Flashcards in Clinical Trials Deck (16):
Means that the person randomising the patient does not know what the next treatment allocation will be.
Why is Allocation concealment Key to the success of randomisation
– Protects random sequence– Prevents selection bias (also called allocation bias)
Allocation concealment types
• Assignment by centralised 24 hour hotline (remote telephone )
• Pre-numbered or coded containers administered as per allocation
• Computer allocation • Sequentially numbered, sealed, opaque envelopes
Masks the assigned intervention during the whole trial•Why?–Reduces influence of subjectivity–Minimise observer bias
Intention to treat
ALL participants analysed in the group assigned (irrespective of whether or not they completed, or received the treatment)
Why?•Preserves randomisation•Models real world
Per protocol analysis
Only analyse participants who were compliant with thestudy protocol
Complete case analysis
Only analyse participants with available outcome data.
Differences only explained by ...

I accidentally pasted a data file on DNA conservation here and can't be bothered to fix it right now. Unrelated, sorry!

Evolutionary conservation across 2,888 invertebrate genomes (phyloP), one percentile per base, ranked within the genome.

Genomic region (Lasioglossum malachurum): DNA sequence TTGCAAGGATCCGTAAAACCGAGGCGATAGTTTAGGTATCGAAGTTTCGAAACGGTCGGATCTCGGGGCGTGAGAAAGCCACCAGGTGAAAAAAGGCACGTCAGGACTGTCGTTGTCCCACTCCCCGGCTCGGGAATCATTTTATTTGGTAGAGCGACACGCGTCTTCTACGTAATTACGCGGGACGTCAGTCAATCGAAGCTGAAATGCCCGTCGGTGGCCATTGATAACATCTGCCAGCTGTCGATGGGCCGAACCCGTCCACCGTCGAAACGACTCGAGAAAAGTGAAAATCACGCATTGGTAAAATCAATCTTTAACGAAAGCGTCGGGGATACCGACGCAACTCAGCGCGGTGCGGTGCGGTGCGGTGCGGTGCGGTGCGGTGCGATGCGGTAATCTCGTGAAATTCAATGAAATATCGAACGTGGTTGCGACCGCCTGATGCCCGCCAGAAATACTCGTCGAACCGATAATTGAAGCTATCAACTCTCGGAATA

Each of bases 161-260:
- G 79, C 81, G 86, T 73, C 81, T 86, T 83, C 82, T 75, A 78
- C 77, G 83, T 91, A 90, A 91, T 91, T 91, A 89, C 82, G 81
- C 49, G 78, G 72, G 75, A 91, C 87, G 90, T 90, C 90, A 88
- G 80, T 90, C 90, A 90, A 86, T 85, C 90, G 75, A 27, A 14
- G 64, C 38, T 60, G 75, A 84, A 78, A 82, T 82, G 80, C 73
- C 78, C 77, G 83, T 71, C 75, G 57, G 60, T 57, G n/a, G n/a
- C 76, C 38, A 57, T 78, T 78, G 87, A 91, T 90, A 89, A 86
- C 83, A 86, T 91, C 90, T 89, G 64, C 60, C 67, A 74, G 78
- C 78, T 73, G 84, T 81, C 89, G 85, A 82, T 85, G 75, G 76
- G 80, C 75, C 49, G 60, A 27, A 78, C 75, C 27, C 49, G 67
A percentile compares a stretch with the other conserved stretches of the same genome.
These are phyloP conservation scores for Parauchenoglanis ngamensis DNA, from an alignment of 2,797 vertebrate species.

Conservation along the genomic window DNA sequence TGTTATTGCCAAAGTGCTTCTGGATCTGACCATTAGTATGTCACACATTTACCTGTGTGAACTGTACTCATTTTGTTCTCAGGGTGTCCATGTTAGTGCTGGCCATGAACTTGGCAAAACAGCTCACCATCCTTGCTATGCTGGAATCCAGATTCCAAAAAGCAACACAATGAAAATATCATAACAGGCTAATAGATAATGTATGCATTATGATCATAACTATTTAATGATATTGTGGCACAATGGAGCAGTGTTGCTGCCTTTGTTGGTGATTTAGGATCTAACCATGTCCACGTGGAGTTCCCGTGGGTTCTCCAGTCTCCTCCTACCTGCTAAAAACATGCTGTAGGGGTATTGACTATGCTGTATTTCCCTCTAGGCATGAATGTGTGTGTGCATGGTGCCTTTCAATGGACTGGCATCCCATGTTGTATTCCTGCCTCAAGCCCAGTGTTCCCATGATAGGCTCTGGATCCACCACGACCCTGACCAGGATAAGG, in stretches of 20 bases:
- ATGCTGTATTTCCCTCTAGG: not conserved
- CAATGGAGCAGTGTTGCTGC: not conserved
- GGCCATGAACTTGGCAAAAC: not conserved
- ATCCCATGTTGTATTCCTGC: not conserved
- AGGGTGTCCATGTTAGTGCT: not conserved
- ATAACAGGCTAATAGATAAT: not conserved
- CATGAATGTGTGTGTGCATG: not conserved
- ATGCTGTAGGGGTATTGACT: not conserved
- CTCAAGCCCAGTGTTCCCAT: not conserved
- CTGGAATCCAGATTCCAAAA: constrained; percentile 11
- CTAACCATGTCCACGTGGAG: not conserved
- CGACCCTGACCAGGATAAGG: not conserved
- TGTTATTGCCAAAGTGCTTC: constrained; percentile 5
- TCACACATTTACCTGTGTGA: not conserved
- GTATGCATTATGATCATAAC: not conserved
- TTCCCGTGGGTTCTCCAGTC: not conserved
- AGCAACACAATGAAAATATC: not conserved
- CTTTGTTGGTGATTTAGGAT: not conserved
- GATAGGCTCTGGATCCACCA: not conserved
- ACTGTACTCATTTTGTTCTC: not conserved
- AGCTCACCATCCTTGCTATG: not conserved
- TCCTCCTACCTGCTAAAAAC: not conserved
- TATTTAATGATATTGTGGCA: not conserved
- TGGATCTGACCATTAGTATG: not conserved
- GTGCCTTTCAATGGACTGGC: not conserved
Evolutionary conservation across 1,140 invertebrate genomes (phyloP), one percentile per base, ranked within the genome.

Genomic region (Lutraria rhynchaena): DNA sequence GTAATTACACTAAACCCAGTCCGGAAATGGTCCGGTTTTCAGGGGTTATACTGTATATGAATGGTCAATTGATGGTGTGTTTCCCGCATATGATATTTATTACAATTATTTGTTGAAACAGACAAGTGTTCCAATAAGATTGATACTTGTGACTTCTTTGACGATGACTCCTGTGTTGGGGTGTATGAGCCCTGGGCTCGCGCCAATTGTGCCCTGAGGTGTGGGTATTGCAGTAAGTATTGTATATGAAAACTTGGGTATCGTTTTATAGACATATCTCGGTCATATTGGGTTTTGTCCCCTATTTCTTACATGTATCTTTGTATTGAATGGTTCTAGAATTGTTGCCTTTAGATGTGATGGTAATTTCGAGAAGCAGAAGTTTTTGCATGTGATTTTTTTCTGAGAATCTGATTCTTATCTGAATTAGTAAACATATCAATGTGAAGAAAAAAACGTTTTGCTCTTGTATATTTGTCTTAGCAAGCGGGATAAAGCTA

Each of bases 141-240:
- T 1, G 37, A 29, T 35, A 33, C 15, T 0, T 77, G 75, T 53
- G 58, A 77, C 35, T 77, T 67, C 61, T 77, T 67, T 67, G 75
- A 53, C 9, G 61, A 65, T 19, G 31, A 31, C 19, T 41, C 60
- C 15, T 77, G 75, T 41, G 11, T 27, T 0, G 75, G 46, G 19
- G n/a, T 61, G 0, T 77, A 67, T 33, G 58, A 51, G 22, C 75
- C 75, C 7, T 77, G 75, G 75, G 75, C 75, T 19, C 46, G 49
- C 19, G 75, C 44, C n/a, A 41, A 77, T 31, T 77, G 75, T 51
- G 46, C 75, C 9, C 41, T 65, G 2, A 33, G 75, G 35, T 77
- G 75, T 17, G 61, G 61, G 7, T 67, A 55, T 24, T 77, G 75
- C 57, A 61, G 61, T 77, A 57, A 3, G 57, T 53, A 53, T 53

1.Random error2.Treatment effect3.Systematic error
Elements of a research question
Types of trials
Parallel group trial
First in humans: Evaluates safety, dose & PK/PD. Not randomised. In healthy volunteers or people with advanced disease (e.g. cancer). N=20-60. Extensive monitoring, clinic or hospital-based
In target population: Small (<100 people), short-term studies of safety, dose ranging & “surrogate”efficacy, sometimes randomised.
In target population: Larger (100s) short-term studies of surrogate & target outcome, Randomised.
In target population: Large (100-1000s), looks at long-term efficacy or effectiveness, and safety. Randomised. Looks at acceptability. Compares to usual care or as an adjunct.
In target population or general popn: Post-marketing surveillance, often pragmatic, and head-to-head comparison. Looks at acceptability, picks up rarer adverse events